GTP: Just how important is the design of a hotel room in contribution to a guest’s experience?
Claus Sendlinger: I think that has always been crucial and thanks to the bigger global awareness of design in general, we see that there is a huge movement with almost every new hotel having a much better design than if you look back 20 years ago. Design is much more individual and much more catering to a more affluent kind of customer. Design plays a crucial role in the guest experience.
GTP: What is your target group? What do your guests expect from a design hotel?
Claus Sendlinger: We have of course the business traveller who is looking for a room at a certain price, in a certain destination. Then there is the affluent traveller, who is not new at traveling, who travels a lot and is willing to spend a premium on all of the things creating a better experience for him. And it’s very international, they’re coming predominantly from the big metropolitan areas, which makes it a little bit easier for us as a small company to target them in their right environment.
Based on a customer study, the age group is between 35 and 50 but we see other segments to our portfolio. In some segments we see more younger people and in other segments we see more older people. So it’s not really the age anymore, I think it’s how you’re educated, where you grew up, who your friends are, and this is how you choose to choose a property. And then you see 21 year olds easily being next to 60 year olds, sharing the same likes.
GTP: Your brand represents over 280 boutique hotels in 55 countries and in cities such as New York, Paris and London. Nine hotels in your portfolio are located in Greece and in destinations including Athens, Folegandros, Halkidiki, Mykonos and Thessaloniki. Does the city where a hotel is located play a major role in the selection process?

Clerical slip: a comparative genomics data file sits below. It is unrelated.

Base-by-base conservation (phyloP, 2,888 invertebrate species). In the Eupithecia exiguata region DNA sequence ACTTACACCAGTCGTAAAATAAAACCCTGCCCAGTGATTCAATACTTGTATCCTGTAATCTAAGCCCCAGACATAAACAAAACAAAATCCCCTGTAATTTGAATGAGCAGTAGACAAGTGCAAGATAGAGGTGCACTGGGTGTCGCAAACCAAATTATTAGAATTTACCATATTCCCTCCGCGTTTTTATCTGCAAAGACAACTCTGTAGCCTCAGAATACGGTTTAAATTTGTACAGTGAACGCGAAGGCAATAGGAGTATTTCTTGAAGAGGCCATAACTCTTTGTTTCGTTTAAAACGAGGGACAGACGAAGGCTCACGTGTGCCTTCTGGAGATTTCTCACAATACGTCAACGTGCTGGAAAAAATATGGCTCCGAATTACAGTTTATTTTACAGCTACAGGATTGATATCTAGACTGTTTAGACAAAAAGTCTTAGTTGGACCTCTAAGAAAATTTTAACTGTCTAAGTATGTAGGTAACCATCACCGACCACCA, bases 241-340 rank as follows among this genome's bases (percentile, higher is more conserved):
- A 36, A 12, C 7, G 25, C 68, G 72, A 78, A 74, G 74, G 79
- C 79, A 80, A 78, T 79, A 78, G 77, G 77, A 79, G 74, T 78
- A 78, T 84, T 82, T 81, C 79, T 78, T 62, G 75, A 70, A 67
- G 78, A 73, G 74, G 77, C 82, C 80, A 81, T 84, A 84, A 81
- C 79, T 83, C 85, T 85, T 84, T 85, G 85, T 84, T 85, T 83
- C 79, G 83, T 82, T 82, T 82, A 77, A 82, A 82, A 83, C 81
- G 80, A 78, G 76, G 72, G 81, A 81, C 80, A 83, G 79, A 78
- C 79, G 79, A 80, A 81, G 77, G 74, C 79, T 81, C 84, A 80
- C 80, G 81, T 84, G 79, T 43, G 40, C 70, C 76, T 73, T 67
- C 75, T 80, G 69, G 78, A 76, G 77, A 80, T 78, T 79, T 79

Claus Sendlinger: No, not at all. You just need to manage expectations. For example, if you look at Semiramis versus New, it’s a different approach. Can we produce better through our channels and influence more to come to the New Hotel, yes. Is it more difficult for the hotel in Thessaloniki, yes. But still, you know, if you are building a hotel in Thessaloniki you need to work with somebody and then you need to choose who you believe shares your values the most and has potential of bringing the right customers. But in general, we don’t reject uncommon destinations. There are no limits.
GTP: Will any other Greek destinations be added to your portfolio?
Claus Sendlinger: I think that there is an opportunity on many islands. But it needs to be executed well.
GTP: What are the benefits for hotels that are included in your network? What does Design Hotels offer its members?
Claus Sendlinger: We have a broad tool kit of marketing communications, sales and digital services and depending on the life cycle of the hotel, we recommend to them to use this, or this strategy.
For example, for a hotel in a city with a high demand, they may want to curate their corporate customers well in order to have the right crowd coming to their property. And it’s better to spend the time on sales calls and meet the right corporate buyers and attend special events around the world.
Then there are smaller properties that don’t have the resources to send employees around the world to do this thing, and we say then, OK it’s better for you to spend your money on public relations and relationships with the media. Traditional off-line or with bloggers.
So, it really depends on each individual hotel but what we definitely can prove is that for every hotel, which is about to open, we can switch them on immediately.
So the media is following us, we have 1,200 most important writers around the world with who we are in frequent contact, we do press releases, go to individual writers and photo editors and chief editors around the world. We have the same relationship with the travel trade, and we have the same relationship with individuals all around the world who are looking for this kind of hotel.
If you have a new hotel and think that this can add value to your property, then we can get the message out and definitely help to put every hotel “on the spot”.